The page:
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Bill Kirchen

Grammy-nominated rockabilly guitarist, singer and songwriter Bill Kirchen was inducted into the Washington Area Music Association Hall of Fame in 2002, in the illustrious company of Dave Grohl and John Phillip Sousa.

His 30-year music career draws upon blues, bluegrass, Western swing and honky tonk, and includes performances with the likes of Nick Lowe, Emmylou Harris, Danny Gatton and Elvis Costello. After his trademark lead-guitar licks launched the 1972 Commander Cody hit “Hot Rod Lincoln” onto the Top 10 charts, Guitar Player magazine named Kirchen “a titan of the Telecaster.”

According to Nick Lowe, “He’s like a devastating culmination of the elegant and funky . . . a really sensational musician, with enormous depth.”

Last year, Kirchen released his first album in five years, Hammer of the Honky-Tonk Gods, and he’s celebrating with a nationwide tour.

Kirchen and his band roll into Troy for a show at the Ale House (680 River St.) at 8 PM on Sunday (March 9). Tickets are $15. For more information or to buy tickets, call the Ale House at 272-9740.

Frequency North

The College of Saint Rose literary series, Frequency North, awakens from a long winter’s nap with a program tonight (Thursday) featuring Darcey Steinke and Gregory Pardlo.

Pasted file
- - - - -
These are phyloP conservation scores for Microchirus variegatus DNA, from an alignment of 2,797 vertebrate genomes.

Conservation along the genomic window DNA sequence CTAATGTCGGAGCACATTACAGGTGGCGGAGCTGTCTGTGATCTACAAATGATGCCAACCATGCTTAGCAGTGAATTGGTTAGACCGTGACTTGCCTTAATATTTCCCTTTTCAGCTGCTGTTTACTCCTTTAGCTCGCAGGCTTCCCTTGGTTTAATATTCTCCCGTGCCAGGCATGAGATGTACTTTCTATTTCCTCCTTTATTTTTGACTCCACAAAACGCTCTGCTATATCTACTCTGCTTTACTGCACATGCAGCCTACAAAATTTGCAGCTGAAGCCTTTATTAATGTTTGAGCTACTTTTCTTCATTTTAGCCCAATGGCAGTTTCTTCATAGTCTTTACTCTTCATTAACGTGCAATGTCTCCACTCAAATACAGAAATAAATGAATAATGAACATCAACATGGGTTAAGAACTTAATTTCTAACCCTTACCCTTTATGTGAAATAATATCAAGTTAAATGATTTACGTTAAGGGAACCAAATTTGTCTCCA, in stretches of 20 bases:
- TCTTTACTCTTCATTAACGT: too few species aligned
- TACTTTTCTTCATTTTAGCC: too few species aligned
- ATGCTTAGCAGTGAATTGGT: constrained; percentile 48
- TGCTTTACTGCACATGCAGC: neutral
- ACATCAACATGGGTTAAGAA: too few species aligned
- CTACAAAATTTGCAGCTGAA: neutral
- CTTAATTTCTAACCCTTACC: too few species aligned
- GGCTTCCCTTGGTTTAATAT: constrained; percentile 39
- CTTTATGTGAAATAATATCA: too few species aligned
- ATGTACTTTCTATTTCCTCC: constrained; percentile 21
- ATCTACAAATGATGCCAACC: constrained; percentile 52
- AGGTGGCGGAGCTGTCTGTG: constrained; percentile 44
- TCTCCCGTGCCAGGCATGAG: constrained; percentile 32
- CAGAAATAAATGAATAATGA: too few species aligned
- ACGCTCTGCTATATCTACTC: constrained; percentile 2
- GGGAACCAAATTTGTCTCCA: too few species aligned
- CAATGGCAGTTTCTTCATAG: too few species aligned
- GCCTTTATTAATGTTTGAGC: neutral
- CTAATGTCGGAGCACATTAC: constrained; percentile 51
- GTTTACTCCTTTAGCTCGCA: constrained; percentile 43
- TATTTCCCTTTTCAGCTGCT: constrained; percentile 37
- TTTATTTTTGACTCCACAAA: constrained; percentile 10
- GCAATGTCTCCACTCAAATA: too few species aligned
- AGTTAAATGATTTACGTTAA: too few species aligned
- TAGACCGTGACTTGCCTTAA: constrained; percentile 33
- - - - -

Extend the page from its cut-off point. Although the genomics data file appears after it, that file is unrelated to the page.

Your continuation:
Novelist Steinke’s most recent book isn’t actually a novel at all. It’s the acclaimed Easter Everywhere: A Memoir, which was kindly reviewed by Entertainment Weekly. Poet Pardlo won the 2007 American Poetry Review/Honickman Prize for his collection Totem.

Frequency North will present Darcey Steinke and Gregory Pardlo today (Thursday, March 6) at 7:30 PM in the Neil Hellman Library (College of Saint Rose, 392 Western Ave., Albany). The reading is free and open to the public. For more info, call (800) 637-8556.


1776 is a musical for people who don’t like musicals. That is not to say that people who generally enjoy musicals don’t like it—they do. It has terrific songs, like “Sit Down John,” the performance of which is pictured here. But with its historical setting (the American Revolution) and political drama (the writing of the Declaration of Independence), the Peter Stone-Sherman Edwards show brings in a lot of folks who wouldn’t know Lerner from Lowe or Oscar from Hammerstein.

The New York State Theatre Institute is restaging its acclaimed production of 1776 beginning this weekend. Based on past performance, we think you might enjoy it very much.

NYSTI’s production of 1776 opens tomorrow (Friday, March 7) and continues through March 19 at Schacht Fine Arts Center (Russell Sage College, Division Street, Troy). Performances are Friday and Saturday at 8 PM, and Sunday at 2 PM. Tickets are $20, $16 students and seniors, and $10 children. For more info, call 274-3256.

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